Without loss of generality, we adopt the a widely used Leaky Integrate and Fire (LIF) neuron defined by Spike Response Model [10, 12]. Each input spike induces a charge in the neuron’s membrane potential, which is called a postsynaptic potential (PSP):


where denotes the arrival time of input spike. is synapse kernel. Neuron accumulate all input PSPs, such that the membrane potential is defined as:

Fig. 1: Spiking neuron model

where is the number of input synapse. is the arrival time of spike at input synapse. is a time constant of neuron. is the weight associated with each input synapse. is the time when the neuron generates an output spike and the rightmost term can be interpreted as a negative voltage applied to the neuron itself such that the membrane potential is decreased by a factor of the threshold voltage . This serves as the reset mechanism at the time of spike. Thus, the neuron’s potential is the summation of all weighted input PSP plus the negative voltage given by rightmost term [10]. The neuron model with inputs is illustrated in figure 1. PSP kernel is defined as:


where and are two time constants. is a normalization factor which scales the maximum value of to 1, and [13]. The shape of the PSP kernel is shown in figure 2.

Fig. 2: PSP kernel

At time , PSP and membrane potential are determined by all previous inputs. However, it is not feasible to directly implement the SNN model defined by Equation 2. At any given time , has to be computed by recursively convolving input spike trains with , thus, incurring significant computation overhead. To address this issue, an incremental way to update the PSP can be derived from the SRM model in discrete time domain.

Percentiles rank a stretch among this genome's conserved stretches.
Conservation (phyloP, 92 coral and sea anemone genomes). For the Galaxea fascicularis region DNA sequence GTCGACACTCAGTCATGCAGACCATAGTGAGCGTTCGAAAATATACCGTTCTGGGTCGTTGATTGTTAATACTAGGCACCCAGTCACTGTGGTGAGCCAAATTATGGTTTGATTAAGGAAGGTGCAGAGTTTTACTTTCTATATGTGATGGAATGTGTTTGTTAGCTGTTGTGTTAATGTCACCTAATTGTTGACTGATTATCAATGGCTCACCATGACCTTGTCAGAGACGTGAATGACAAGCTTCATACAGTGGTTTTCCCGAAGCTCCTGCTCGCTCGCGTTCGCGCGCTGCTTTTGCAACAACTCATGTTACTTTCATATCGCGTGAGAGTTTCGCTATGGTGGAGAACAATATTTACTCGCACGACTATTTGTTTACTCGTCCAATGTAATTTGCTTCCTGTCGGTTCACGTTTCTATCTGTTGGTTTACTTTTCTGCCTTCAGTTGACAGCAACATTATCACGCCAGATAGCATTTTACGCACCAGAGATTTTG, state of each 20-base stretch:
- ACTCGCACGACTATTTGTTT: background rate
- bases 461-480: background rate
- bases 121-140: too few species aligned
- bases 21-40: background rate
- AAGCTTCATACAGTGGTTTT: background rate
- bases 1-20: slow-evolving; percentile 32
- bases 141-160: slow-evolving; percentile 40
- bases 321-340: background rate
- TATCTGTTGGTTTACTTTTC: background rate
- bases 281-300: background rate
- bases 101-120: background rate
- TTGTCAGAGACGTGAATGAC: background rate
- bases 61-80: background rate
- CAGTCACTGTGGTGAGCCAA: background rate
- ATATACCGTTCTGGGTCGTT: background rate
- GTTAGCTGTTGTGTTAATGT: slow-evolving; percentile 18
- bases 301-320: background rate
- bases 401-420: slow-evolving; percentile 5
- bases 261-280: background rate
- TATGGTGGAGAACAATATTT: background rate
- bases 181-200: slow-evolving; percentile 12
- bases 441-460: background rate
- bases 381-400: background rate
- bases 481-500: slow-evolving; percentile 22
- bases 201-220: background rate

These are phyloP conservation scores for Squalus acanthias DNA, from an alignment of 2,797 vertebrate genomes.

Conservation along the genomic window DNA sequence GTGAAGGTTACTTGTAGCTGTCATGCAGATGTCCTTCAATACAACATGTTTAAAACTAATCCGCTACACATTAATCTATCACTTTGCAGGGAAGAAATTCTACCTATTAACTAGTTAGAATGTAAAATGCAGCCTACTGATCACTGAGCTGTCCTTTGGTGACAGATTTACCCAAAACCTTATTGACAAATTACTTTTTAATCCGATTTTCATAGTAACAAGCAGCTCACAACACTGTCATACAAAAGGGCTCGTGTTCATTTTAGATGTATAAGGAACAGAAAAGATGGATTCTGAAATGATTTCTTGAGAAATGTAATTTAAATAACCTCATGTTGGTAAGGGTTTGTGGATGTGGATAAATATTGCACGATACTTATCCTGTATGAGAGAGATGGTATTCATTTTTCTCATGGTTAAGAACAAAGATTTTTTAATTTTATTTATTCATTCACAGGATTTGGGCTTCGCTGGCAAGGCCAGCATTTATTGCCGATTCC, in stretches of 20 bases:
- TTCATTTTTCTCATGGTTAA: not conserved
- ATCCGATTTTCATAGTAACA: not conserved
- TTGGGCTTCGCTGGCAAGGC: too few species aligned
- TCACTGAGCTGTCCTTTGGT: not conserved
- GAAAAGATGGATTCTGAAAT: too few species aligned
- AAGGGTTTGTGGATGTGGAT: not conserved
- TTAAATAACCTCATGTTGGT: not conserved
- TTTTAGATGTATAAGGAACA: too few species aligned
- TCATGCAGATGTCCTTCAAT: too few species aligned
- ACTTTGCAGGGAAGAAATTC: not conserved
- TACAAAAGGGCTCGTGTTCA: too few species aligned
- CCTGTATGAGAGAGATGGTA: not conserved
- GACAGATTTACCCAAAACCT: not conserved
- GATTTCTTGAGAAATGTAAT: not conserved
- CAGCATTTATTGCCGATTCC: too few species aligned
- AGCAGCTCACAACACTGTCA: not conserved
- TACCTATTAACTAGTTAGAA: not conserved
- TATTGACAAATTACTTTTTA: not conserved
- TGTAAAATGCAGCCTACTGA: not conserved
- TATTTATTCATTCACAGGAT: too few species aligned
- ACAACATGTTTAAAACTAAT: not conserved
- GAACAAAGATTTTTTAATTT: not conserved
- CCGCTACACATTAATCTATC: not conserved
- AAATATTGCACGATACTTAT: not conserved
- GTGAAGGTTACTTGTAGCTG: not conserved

More formally, input spike train can be defined as a sequence of time shifted Dirac Delta functions:


where denotes a spike received at time , otherwise . Similarly, output spike train can defined as:


where satisfies . To derive the incremental model, We define , , such that the can be expressed as the combination of and [28]:


and can be computed incrementally:


Similarly, we can compute reset voltage :


Such that the SNN defined in Equation 2 can be equivalently expressed as: